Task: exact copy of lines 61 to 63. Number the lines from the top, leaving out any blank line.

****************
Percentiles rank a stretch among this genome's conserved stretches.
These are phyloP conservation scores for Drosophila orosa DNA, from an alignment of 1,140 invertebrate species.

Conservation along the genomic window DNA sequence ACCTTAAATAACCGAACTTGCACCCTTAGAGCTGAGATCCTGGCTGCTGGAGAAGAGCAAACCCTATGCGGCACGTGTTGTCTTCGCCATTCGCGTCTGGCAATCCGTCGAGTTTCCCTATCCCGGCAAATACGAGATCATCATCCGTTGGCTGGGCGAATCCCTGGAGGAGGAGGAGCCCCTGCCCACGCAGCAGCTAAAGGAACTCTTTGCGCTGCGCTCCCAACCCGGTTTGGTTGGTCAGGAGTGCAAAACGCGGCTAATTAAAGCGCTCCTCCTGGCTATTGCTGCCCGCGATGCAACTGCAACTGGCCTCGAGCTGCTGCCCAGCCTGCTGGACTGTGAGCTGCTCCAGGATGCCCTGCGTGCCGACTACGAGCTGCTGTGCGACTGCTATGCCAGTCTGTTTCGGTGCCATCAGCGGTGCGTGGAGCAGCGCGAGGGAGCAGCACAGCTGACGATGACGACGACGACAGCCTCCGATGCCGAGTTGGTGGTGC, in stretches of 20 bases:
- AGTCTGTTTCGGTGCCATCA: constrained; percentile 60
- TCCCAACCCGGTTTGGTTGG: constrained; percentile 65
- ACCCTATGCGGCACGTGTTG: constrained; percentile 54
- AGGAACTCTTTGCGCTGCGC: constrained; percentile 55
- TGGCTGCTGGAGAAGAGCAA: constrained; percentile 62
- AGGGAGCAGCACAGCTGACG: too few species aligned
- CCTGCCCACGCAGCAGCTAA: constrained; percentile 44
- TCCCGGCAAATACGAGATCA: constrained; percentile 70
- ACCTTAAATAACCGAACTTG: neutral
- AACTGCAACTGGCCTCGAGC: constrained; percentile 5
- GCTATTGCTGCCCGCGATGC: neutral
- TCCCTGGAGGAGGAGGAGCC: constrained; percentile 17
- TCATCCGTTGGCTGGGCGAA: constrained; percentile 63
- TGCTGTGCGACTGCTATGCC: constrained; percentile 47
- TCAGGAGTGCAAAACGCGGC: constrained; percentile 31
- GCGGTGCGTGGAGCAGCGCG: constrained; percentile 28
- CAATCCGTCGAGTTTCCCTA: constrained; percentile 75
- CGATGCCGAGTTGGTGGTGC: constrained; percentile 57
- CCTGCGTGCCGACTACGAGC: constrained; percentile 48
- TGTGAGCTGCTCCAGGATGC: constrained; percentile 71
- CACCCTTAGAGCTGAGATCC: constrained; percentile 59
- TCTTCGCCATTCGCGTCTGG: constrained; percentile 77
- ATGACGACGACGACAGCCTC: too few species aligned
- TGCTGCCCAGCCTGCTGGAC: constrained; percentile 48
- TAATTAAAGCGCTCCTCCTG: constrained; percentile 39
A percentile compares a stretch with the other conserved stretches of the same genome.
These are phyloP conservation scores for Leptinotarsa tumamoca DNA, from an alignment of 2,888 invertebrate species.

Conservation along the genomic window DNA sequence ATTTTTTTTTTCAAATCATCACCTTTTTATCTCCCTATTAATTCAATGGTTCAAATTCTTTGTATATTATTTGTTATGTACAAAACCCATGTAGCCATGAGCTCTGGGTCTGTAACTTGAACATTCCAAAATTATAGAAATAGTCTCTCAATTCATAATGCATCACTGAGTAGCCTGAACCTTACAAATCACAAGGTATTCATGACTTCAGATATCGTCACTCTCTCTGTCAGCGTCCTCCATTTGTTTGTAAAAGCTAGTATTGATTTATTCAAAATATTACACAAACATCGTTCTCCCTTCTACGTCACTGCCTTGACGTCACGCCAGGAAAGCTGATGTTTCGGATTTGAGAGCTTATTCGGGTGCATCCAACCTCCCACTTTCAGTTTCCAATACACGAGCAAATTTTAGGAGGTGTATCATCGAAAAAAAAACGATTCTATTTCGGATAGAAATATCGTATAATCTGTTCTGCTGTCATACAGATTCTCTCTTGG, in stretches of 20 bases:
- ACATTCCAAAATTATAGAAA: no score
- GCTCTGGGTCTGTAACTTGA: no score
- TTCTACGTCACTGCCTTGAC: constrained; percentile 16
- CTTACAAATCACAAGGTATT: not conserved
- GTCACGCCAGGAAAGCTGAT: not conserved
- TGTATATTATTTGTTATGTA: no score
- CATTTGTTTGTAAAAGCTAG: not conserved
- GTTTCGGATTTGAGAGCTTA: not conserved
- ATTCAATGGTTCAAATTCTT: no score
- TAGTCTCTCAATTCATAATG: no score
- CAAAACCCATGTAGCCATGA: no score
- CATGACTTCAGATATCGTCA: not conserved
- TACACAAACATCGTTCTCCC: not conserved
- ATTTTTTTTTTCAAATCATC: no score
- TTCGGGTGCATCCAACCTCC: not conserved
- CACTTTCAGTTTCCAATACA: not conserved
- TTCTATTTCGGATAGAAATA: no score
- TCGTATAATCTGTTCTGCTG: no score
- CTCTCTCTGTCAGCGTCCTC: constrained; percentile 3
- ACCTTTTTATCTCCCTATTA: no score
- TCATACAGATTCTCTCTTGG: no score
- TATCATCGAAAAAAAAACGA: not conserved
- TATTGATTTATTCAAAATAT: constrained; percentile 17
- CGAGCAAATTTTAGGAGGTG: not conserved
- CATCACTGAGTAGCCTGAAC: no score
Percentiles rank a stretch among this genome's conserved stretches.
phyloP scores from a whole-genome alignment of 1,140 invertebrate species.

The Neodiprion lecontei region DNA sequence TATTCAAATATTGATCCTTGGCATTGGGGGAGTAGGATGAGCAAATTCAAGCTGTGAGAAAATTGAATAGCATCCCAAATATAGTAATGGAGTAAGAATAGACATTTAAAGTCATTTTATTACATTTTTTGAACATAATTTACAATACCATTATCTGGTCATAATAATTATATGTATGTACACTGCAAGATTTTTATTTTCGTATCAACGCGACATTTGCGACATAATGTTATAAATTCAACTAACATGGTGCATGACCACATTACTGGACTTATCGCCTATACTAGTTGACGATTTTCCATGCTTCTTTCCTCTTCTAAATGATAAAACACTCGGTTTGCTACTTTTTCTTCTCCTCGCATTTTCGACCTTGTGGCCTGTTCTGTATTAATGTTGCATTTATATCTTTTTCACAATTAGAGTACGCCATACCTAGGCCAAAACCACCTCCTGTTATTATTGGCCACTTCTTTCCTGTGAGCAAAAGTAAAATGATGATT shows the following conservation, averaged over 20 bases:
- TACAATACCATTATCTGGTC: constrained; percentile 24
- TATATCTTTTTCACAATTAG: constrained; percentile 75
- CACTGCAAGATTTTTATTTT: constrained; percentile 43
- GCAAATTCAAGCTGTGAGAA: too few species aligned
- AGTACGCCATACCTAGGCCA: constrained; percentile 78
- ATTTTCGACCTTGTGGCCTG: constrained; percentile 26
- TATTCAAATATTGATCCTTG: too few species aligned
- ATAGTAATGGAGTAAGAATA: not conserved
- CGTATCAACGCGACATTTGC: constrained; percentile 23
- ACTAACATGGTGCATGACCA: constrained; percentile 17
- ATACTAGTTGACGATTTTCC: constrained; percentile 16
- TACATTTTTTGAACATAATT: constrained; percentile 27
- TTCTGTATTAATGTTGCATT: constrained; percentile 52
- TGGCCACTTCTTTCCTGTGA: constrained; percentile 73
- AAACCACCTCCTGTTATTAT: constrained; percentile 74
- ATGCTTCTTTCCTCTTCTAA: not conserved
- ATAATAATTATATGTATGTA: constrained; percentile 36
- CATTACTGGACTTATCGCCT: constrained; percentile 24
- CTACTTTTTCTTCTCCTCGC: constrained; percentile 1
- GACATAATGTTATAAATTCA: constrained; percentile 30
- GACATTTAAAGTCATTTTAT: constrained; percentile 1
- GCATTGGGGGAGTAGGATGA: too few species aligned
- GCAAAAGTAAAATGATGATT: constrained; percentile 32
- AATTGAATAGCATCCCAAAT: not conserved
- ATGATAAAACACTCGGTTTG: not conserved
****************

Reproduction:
- TATATCTTTTTCACAATTAG: constrained; percentile 75
- CACTGCAAGATTTTTATTTT: constrained; percentile 43
- GCAAATTCAAGCTGTGAGAA: too few species aligned